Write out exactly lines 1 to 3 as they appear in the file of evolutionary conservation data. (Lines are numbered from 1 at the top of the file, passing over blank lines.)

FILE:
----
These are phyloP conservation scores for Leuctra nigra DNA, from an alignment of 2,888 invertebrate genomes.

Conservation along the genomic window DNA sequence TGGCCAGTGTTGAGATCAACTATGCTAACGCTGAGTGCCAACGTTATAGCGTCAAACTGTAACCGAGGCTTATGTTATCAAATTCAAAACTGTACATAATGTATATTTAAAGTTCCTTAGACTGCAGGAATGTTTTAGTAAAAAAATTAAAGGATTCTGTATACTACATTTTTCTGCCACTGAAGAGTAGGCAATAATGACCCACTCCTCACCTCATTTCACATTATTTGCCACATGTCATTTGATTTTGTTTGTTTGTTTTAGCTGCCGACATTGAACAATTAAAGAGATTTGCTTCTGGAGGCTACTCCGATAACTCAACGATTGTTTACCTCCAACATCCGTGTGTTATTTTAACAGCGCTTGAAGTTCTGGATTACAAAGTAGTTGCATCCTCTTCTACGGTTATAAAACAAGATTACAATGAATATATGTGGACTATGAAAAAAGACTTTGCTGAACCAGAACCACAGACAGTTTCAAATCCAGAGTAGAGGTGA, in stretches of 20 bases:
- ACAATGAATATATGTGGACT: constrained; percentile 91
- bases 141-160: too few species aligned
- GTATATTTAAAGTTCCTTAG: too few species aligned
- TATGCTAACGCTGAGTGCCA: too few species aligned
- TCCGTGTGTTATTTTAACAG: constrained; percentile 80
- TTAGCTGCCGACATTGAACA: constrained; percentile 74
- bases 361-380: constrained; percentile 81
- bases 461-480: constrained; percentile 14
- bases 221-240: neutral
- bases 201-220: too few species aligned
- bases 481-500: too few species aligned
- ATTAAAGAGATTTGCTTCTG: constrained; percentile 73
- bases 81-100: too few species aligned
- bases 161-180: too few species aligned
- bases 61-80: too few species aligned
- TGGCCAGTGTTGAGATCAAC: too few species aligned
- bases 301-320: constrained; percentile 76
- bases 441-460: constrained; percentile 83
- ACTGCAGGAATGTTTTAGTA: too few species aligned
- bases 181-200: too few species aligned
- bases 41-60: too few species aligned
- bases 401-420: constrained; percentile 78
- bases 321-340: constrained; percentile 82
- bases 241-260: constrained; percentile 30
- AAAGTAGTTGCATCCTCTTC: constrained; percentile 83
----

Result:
These are phyloP conservation scores for Leuctra nigra DNA, from an alignment of 2,888 invertebrate genomes.

Conservation along the genomic window DNA sequence TGGCCAGTGTTGAGATCAACTATGCTAACGCTGAGTGCCAACGTTATAGCGTCAAACTGTAACCGAGGCTTATGTTATCAAATTCAAAACTGTACATAATGTATATTTAAAGTTCCTTAGACTGCAGGAATGTTTTAGTAAAAAAATTAAAGGATTCTGTATACTACATTTTTCTGCCACTGAAGAGTAGGCAATAATGACCCACTCCTCACCTCATTTCACATTATTTGCCACATGTCATTTGATTTTGTTTGTTTGTTTTAGCTGCCGACATTGAACAATTAAAGAGATTTGCTTCTGGAGGCTACTCCGATAACTCAACGATTGTTTACCTCCAACATCCGTGTGTTATTTTAACAGCGCTTGAAGTTCTGGATTACAAAGTAGTTGCATCCTCTTCTACGGTTATAAAACAAGATTACAATGAATATATGTGGACTATGAAAAAAGACTTTGCTGAACCAGAACCACAGACAGTTTCAAATCCAGAGTAGAGGTGA, in stretches of 20 bases:
- ACAATGAATATATGTGGACT: constrained; percentile 91